The Mike Babcock watch has ended. The most sought-after coach in recent NHL history has a new home north of the border with the Toronto Maple Leafs, signing for 8 years and 50 Million Dollars. It was very hard to finish that sentence with a period, because HOLY SMOKES is that a lot of money for a coach! Babcock was pursued heavily by the Buffalo Sabres and of course his old Detroit Red Wings, whom he leaves after a highly successful 10-year reign.
From even the earliest of rumblings into the season and even over last summer, it was apparent that Babcock wanted to go to a big market and wanted a lot of money. Well, he is going to the biggest hockey market and got an absolute ton of money. We knew that the Red Wings would want to keep Babcock, and that their stiffest competition would come from big markets with big money like the Philadelphia Flyers, Sabres, and of course the Maple Leafs. However, few thought that Babcock would willingly leave a playoff team to go to a lowly rebuilding squad for just cold hard cash. They were wrong.
From Mike Babcock’s perspective, this is a major on-ice loss. He goes from a team with superstars galore to one of the most barren in the whole NHL. Babcock is battle-tested regarding tough media though; they don’t call Detroit “Hockeytown” for nothing. Babcock’s supporters (is anybody not a Babcock supporter?) say that he can coach anyone, even the “uncoachable” Toronto Maple Leafs. Well this is as big a test as he will ever have in his NHL coaching career. This Leafs team has bad leadership, a truly horrifying defense, and no clear plan in goal. Even their prospect pipeline could use some work despite losing for so long. But yet the Leafs are paying Babcock all this money to live up to the hype, which he simply cannot do.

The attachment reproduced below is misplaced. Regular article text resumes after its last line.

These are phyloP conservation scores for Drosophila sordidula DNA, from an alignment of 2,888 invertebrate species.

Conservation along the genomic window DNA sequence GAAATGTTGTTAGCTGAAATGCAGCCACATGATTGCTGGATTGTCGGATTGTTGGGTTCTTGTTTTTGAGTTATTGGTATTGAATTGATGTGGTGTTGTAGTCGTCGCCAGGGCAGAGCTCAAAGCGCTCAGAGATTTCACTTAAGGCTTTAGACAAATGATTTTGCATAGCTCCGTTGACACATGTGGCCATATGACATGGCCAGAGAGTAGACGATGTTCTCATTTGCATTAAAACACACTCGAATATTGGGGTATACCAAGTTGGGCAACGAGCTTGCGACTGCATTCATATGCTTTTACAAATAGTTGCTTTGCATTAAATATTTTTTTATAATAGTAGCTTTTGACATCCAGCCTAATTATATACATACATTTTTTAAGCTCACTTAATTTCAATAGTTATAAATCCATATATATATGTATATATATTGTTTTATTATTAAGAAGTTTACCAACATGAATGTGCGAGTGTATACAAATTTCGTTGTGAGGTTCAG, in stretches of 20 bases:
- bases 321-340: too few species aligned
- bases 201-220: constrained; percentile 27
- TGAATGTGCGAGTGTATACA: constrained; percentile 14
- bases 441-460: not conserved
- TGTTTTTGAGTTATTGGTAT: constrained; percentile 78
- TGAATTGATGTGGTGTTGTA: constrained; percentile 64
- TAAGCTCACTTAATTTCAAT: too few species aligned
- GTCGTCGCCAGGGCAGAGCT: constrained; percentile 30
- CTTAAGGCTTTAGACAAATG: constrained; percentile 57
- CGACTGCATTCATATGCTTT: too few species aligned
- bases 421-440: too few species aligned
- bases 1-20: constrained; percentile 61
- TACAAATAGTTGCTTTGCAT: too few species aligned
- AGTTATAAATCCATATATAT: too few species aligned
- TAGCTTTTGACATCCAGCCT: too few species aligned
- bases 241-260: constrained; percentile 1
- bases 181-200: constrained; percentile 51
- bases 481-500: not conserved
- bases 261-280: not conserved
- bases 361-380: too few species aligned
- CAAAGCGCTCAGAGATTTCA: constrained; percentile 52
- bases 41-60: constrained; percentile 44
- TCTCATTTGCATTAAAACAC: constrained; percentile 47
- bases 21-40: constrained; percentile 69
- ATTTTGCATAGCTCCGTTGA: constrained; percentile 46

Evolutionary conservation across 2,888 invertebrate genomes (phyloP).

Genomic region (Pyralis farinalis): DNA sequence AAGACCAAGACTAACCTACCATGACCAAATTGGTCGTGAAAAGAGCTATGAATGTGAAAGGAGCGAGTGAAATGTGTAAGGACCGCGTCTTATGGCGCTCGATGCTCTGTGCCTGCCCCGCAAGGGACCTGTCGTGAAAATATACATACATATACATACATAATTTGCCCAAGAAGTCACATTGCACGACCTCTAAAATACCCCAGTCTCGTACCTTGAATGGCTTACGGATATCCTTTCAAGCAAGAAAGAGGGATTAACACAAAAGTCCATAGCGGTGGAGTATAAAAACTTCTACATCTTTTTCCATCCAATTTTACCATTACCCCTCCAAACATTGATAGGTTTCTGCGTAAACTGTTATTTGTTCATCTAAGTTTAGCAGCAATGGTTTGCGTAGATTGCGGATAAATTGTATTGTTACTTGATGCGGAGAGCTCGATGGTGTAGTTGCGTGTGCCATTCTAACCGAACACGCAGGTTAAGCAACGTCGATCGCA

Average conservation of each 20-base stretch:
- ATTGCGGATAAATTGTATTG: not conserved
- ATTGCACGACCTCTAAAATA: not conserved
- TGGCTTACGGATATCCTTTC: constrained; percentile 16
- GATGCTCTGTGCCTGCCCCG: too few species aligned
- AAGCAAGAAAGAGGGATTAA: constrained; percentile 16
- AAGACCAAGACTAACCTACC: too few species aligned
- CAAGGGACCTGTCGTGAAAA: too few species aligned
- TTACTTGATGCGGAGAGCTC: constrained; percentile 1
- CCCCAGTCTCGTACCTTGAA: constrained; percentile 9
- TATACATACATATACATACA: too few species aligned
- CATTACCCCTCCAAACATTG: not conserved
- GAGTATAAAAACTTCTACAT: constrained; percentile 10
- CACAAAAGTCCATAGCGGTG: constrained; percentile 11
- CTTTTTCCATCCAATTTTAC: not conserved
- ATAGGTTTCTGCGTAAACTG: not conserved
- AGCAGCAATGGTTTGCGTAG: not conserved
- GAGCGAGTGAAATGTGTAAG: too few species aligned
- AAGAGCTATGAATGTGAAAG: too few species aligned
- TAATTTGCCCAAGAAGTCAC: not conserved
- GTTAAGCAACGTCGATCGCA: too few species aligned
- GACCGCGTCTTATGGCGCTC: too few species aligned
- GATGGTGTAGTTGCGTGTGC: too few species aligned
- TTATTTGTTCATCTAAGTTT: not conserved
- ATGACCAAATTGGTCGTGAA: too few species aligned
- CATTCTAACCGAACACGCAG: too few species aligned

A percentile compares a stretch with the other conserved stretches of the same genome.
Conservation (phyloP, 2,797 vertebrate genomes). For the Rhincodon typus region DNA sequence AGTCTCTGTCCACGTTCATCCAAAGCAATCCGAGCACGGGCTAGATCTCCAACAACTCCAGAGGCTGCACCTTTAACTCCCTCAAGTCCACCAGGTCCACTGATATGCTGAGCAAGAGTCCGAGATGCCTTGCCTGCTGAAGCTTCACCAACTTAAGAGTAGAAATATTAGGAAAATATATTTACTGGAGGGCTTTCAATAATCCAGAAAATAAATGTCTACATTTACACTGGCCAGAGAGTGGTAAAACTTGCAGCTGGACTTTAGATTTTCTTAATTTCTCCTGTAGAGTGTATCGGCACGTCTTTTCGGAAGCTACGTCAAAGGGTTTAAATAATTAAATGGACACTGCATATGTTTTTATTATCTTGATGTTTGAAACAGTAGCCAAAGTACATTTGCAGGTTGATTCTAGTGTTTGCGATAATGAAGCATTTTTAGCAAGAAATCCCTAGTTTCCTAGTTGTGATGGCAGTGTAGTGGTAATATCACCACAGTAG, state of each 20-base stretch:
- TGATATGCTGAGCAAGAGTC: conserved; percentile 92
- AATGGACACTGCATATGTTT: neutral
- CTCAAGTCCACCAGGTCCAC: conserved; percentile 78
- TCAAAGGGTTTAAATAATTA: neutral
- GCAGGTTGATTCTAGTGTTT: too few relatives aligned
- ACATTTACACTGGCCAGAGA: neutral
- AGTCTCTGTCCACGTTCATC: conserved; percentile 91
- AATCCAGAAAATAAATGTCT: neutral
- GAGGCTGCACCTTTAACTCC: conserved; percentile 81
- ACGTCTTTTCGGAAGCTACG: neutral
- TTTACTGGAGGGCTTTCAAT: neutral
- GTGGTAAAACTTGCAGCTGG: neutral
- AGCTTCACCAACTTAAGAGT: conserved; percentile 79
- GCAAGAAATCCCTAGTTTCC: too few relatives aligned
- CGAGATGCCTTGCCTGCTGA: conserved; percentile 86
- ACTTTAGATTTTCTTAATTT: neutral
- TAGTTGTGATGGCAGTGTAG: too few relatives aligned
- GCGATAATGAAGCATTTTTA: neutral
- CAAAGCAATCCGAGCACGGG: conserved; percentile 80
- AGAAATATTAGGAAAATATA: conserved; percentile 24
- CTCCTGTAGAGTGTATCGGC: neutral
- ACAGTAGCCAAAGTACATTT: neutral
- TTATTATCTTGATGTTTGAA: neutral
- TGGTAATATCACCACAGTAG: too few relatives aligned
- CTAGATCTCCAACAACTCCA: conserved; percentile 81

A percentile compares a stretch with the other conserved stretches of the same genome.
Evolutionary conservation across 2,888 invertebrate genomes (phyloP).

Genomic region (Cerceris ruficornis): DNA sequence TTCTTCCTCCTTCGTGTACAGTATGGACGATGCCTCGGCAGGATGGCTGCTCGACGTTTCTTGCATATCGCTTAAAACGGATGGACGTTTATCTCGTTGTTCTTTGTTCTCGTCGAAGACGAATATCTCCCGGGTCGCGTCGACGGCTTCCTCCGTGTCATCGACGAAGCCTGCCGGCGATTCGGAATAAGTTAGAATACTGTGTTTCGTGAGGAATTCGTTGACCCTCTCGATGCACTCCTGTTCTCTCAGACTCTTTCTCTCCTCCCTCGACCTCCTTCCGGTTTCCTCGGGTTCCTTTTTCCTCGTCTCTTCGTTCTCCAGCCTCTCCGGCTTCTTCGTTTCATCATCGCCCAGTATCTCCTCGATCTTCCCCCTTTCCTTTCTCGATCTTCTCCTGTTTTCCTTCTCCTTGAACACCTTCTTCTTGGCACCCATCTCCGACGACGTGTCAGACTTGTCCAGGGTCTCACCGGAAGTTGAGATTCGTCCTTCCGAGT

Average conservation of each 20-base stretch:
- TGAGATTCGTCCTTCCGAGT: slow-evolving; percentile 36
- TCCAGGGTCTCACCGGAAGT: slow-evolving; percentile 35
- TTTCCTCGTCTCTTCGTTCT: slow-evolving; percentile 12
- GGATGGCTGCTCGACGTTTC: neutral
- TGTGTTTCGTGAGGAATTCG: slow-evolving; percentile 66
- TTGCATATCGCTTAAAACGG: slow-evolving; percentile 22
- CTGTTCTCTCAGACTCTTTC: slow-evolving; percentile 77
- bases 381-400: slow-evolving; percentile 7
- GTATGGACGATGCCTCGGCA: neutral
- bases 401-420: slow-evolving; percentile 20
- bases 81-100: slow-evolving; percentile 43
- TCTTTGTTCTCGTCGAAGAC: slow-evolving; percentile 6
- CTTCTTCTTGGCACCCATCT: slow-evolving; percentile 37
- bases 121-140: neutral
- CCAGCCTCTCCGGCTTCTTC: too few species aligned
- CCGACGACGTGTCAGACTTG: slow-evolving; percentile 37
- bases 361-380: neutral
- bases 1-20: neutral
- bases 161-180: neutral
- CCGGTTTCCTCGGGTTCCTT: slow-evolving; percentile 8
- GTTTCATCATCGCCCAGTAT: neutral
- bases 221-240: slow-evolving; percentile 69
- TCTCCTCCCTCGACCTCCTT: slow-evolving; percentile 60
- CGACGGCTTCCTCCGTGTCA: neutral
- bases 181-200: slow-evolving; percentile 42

From the Maple Leafs’ perspective, I see what they were thinking, trying to make themselves relevant again by bringing in the big name and hoping to jump back into contention, but this is simply unrealistic. This team has way to many problems to even slightly resemble a playoff team. Babcock will help the development of players, but Toronto is definitely 2+ years away from the playoffs.
It should be recalled that as one player cannot make a team a contender, one coach cannot make a team a contender. Toronto is trying to accomplish the latter, but the plan will not bear fruit in the near future.